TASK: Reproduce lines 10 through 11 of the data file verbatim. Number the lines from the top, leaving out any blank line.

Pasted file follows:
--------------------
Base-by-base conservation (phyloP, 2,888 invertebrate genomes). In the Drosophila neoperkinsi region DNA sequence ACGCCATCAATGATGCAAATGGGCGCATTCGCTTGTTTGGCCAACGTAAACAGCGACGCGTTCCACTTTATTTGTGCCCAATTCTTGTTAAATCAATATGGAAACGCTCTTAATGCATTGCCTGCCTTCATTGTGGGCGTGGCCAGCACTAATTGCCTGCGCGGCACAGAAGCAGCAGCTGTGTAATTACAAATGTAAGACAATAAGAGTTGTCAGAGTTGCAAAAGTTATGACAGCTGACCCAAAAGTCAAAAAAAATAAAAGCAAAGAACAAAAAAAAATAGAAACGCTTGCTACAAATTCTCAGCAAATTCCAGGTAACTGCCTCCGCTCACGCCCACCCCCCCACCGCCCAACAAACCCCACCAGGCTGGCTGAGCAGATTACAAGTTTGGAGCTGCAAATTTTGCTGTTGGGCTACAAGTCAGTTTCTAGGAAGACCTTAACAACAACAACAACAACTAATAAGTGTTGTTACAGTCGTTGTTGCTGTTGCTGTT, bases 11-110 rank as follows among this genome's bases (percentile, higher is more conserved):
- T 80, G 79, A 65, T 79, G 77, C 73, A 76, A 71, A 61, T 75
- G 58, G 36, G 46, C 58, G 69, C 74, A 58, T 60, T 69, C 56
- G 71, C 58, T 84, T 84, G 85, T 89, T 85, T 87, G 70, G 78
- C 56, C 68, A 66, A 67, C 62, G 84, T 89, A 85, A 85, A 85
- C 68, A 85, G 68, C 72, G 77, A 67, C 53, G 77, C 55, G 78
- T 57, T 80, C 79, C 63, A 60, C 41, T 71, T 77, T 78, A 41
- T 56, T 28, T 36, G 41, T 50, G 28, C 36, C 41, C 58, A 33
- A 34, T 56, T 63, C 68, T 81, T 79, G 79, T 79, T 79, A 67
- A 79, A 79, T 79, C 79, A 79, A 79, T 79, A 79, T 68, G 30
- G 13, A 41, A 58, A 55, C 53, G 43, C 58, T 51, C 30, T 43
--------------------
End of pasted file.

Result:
- A 79, A 79, T 79, C 79, A 79, A 79, T 79, A 79, T 68, G 30
- G 13, A 41, A 58, A 55, C 53, G 43, C 58, T 51, C 30, T 43